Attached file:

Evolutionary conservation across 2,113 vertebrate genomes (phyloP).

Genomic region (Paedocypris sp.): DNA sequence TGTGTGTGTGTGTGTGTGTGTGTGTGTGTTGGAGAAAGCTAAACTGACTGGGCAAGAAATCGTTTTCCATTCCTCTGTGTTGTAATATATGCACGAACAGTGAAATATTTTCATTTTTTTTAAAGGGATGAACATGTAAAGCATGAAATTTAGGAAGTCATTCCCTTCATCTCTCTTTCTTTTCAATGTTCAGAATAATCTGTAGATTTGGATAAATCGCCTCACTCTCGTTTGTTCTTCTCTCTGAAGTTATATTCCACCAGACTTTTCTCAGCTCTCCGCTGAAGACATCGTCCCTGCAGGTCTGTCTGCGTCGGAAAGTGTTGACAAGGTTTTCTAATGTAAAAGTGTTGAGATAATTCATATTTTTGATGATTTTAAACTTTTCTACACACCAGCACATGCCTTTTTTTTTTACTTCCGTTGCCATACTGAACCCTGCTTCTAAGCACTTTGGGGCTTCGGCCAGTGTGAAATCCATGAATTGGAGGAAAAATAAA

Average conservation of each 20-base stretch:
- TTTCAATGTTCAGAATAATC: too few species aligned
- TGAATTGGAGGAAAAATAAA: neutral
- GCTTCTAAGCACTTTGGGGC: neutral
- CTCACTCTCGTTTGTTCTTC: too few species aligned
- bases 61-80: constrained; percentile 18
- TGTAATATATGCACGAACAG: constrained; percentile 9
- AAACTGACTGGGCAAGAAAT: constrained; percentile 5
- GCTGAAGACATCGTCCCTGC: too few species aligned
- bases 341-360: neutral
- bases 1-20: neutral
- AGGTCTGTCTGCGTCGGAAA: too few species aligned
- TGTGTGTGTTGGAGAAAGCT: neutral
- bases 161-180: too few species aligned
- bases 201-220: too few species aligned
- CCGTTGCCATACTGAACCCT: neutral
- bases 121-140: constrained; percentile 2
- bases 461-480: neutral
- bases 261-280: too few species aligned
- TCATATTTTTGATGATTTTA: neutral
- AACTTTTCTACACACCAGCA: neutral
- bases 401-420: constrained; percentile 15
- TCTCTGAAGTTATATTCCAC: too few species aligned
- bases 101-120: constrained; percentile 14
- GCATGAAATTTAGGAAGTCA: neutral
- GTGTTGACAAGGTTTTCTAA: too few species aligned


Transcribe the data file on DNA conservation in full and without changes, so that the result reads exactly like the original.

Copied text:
Evolutionary conservation across 2,113 vertebrate genomes (phyloP).

Genomic region (Paedocypris sp.): DNA sequence TGTGTGTGTGTGTGTGTGTGTGTGTGTGTTGGAGAAAGCTAAACTGACTGGGCAAGAAATCGTTTTCCATTCCTCTGTGTTGTAATATATGCACGAACAGTGAAATATTTTCATTTTTTTTAAAGGGATGAACATGTAAAGCATGAAATTTAGGAAGTCATTCCCTTCATCTCTCTTTCTTTTCAATGTTCAGAATAATCTGTAGATTTGGATAAATCGCCTCACTCTCGTTTGTTCTTCTCTCTGAAGTTATATTCCACCAGACTTTTCTCAGCTCTCCGCTGAAGACATCGTCCCTGCAGGTCTGTCTGCGTCGGAAAGTGTTGACAAGGTTTTCTAATGTAAAAGTGTTGAGATAATTCATATTTTTGATGATTTTAAACTTTTCTACACACCAGCACATGCCTTTTTTTTTTACTTCCGTTGCCATACTGAACCCTGCTTCTAAGCACTTTGGGGCTTCGGCCAGTGTGAAATCCATGAATTGGAGGAAAAATAAA

Average conservation of each 20-base stretch:
- TTTCAATGTTCAGAATAATC: too few species aligned
- TGAATTGGAGGAAAAATAAA: neutral
- GCTTCTAAGCACTTTGGGGC: neutral
- CTCACTCTCGTTTGTTCTTC: too few species aligned
- bases 61-80: constrained; percentile 18
- TGTAATATATGCACGAACAG: constrained; percentile 9
- AAACTGACTGGGCAAGAAAT: constrained; percentile 5
- GCTGAAGACATCGTCCCTGC: too few species aligned
- bases 341-360: neutral
- bases 1-20: neutral
- AGGTCTGTCTGCGTCGGAAA: too few species aligned
- TGTGTGTGTTGGAGAAAGCT: neutral
- bases 161-180: too few species aligned
- bases 201-220: too few species aligned
- CCGTTGCCATACTGAACCCT: neutral
- bases 121-140: constrained; percentile 2
- bases 461-480: neutral
- bases 261-280: too few species aligned
- TCATATTTTTGATGATTTTA: neutral
- AACTTTTCTACACACCAGCA: neutral
- bases 401-420: constrained; percentile 15
- TCTCTGAAGTTATATTCCAC: too few species aligned
- bases 101-120: constrained; percentile 14
- GCATGAAATTTAGGAAGTCA: neutral
- GTGTTGACAAGGTTTTCTAA: too few species aligned